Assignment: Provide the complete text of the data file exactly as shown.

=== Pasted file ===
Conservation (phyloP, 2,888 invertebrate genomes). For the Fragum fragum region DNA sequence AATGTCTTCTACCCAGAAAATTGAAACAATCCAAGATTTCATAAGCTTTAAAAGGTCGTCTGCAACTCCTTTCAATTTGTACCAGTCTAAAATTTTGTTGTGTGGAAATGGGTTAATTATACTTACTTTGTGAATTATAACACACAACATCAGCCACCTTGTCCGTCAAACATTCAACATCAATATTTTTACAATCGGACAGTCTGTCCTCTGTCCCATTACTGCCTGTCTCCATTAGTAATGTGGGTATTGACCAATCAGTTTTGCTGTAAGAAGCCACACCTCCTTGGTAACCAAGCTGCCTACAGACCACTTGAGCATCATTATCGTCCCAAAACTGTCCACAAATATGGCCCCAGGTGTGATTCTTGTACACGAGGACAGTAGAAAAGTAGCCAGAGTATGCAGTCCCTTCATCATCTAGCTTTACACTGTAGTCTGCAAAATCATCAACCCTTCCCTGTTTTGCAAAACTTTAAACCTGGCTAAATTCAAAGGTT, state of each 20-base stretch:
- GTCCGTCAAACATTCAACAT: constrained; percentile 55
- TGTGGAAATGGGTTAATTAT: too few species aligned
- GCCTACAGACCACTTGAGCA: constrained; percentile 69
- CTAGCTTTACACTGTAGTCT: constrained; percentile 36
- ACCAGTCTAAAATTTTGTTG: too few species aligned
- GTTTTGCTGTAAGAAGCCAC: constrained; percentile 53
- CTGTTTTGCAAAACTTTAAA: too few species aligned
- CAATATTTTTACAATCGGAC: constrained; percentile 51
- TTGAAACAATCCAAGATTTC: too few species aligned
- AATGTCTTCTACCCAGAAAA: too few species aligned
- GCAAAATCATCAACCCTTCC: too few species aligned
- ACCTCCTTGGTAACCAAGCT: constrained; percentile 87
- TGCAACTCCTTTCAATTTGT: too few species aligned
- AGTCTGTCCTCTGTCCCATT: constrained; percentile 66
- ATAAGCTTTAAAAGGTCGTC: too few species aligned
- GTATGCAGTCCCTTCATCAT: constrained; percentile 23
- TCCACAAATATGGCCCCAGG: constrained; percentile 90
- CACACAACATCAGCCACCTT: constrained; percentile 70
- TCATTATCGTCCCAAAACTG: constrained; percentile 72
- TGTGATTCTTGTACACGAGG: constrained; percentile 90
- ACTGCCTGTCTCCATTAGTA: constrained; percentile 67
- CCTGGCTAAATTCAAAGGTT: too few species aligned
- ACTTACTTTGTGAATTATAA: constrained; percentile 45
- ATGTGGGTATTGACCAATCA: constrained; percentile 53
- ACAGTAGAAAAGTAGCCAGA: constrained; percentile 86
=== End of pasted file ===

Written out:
Conservation (phyloP, 2,888 invertebrate genomes). For the Fragum fragum region DNA sequence AATGTCTTCTACCCAGAAAATTGAAACAATCCAAGATTTCATAAGCTTTAAAAGGTCGTCTGCAACTCCTTTCAATTTGTACCAGTCTAAAATTTTGTTGTGTGGAAATGGGTTAATTATACTTACTTTGTGAATTATAACACACAACATCAGCCACCTTGTCCGTCAAACATTCAACATCAATATTTTTACAATCGGACAGTCTGTCCTCTGTCCCATTACTGCCTGTCTCCATTAGTAATGTGGGTATTGACCAATCAGTTTTGCTGTAAGAAGCCACACCTCCTTGGTAACCAAGCTGCCTACAGACCACTTGAGCATCATTATCGTCCCAAAACTGTCCACAAATATGGCCCCAGGTGTGATTCTTGTACACGAGGACAGTAGAAAAGTAGCCAGAGTATGCAGTCCCTTCATCATCTAGCTTTACACTGTAGTCTGCAAAATCATCAACCCTTCCCTGTTTTGCAAAACTTTAAACCTGGCTAAATTCAAAGGTT, state of each 20-base stretch:
- GTCCGTCAAACATTCAACAT: constrained; percentile 55
- TGTGGAAATGGGTTAATTAT: too few species aligned
- GCCTACAGACCACTTGAGCA: constrained; percentile 69
- CTAGCTTTACACTGTAGTCT: constrained; percentile 36
- ACCAGTCTAAAATTTTGTTG: too few species aligned
- GTTTTGCTGTAAGAAGCCAC: constrained; percentile 53
- CTGTTTTGCAAAACTTTAAA: too few species aligned
- CAATATTTTTACAATCGGAC: constrained; percentile 51
- TTGAAACAATCCAAGATTTC: too few species aligned
- AATGTCTTCTACCCAGAAAA: too few species aligned
- GCAAAATCATCAACCCTTCC: too few species aligned
- ACCTCCTTGGTAACCAAGCT: constrained; percentile 87
- TGCAACTCCTTTCAATTTGT: too few species aligned
- AGTCTGTCCTCTGTCCCATT: constrained; percentile 66
- ATAAGCTTTAAAAGGTCGTC: too few species aligned
- GTATGCAGTCCCTTCATCAT: constrained; percentile 23
- TCCACAAATATGGCCCCAGG: constrained; percentile 90
- CACACAACATCAGCCACCTT: constrained; percentile 70
- TCATTATCGTCCCAAAACTG: constrained; percentile 72
- TGTGATTCTTGTACACGAGG: constrained; percentile 90
- ACTGCCTGTCTCCATTAGTA: constrained; percentile 67
- CCTGGCTAAATTCAAAGGTT: too few species aligned
- ACTTACTTTGTGAATTATAA: constrained; percentile 45
- ATGTGGGTATTGACCAATCA: constrained; percentile 53
- ACAGTAGAAAAGTAGCCAGA: constrained; percentile 86